Let me introduce you to a couple of my dearest friends: Kasha and Nicole (unfortunately Joanne is in California and wasn’t physically able to be with us – IheartyouJO). Now, I don’t even know where to begin telling you about these leading ladies of mine. I don’t think I could quite do them justice with words alone. They saved me from being a high school outcast when I first moved solo to this island. You know that scene in Mean Girls where Lindsay Lohan is new and eats lunch alone in the bathroom, thanks to a lack of friends? Yeah, that girl was me! Fortunately, these two girls + Joanne extended their hand out in friendship (or in pity) to little ol’ me.
They rescued me from being trampled upon by the harmful high school herd and saved me from the biting cold of potential ostracism and loneliness. I couldn’t be more grateful. Actually they couldn’t be more grateful – their stomachs, to say the very very least. Continue reading
It makes your smile look just as nice as saying “cheese,” I promise.
Anyway, I’ve been getting homesick lately. Home is where the heart is, and I must say that mine’s with my family. I haven’t lived with them since I was 16 and I’m only just beginning to realize how much I’ve forgotten yet how much I’ve learned. It’s been a long journey thus far and I’m only moving forward. While there are so many positive aspects to this sense of independence and process of maturation, there is undoubtedly a feeling of emptiness.
These pangs of longing were only amplified when I noticed that the dishes I’ve been preparing or ordering were quite un-Korean. It hit me especially hard when I was finally able to see one of my best friends, Joanne, after nearly a year of distance between us. For the most part, she usually kept me in check with my Korean background, especially when it came to the kinds of food I ate. To be honest, my exposure to anything pertaining to the Korean culture has been sadly limited over the past year. It was not deliberate whatsoever, but I guess it led me now to deliberately rekindle my love for Korean food.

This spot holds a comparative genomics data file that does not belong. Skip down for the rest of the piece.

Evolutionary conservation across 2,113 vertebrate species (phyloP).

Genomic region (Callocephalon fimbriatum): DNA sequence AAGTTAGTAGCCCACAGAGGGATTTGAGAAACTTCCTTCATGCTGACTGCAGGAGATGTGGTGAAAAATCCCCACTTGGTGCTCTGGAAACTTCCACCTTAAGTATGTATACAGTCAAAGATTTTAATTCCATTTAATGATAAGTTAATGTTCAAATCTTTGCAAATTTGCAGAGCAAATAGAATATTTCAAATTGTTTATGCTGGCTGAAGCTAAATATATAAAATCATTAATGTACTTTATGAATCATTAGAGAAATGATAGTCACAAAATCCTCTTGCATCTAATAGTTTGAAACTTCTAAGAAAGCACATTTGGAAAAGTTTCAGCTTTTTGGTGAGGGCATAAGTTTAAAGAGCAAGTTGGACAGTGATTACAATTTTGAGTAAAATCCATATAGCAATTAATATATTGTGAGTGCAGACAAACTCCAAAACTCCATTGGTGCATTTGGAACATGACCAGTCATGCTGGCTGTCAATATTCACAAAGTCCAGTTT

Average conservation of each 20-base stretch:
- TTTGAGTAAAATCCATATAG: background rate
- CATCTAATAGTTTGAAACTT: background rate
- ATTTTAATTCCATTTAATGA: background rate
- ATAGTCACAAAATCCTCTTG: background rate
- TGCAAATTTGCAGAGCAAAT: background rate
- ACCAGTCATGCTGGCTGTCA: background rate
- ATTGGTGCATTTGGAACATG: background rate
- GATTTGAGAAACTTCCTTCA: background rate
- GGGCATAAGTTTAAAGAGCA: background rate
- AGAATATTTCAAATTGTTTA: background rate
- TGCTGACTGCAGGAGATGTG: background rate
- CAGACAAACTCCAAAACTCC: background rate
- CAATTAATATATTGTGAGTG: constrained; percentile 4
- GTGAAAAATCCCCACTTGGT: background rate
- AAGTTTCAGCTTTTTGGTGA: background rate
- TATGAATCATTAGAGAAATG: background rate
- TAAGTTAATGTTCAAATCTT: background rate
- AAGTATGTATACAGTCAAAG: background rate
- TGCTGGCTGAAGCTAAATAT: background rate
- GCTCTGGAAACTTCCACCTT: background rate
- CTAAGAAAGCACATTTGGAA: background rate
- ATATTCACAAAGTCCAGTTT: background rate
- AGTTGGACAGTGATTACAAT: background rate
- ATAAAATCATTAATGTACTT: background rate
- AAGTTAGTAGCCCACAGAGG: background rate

So, what’s a better way to do this than making kimchee? The absolute staple in Korean cuisine. It goes with just about everything. Come on, even my non-Asian roommate enjoys eating it. Although, I must add, it’s with tortilla chips and lemon powder (to add a more sour kick to it). She claims that kimchee is her new favorite dip. I have not yet tried it in this manner, but …I’m telling you, kimchee is oh so versatile and wonderful. It should be in everybody’s fridge, Korean or not. It’s available at most grocery stores, especially in Asian-infested Hawaii, and it’s also very easy and cheap to make at home. You should try it!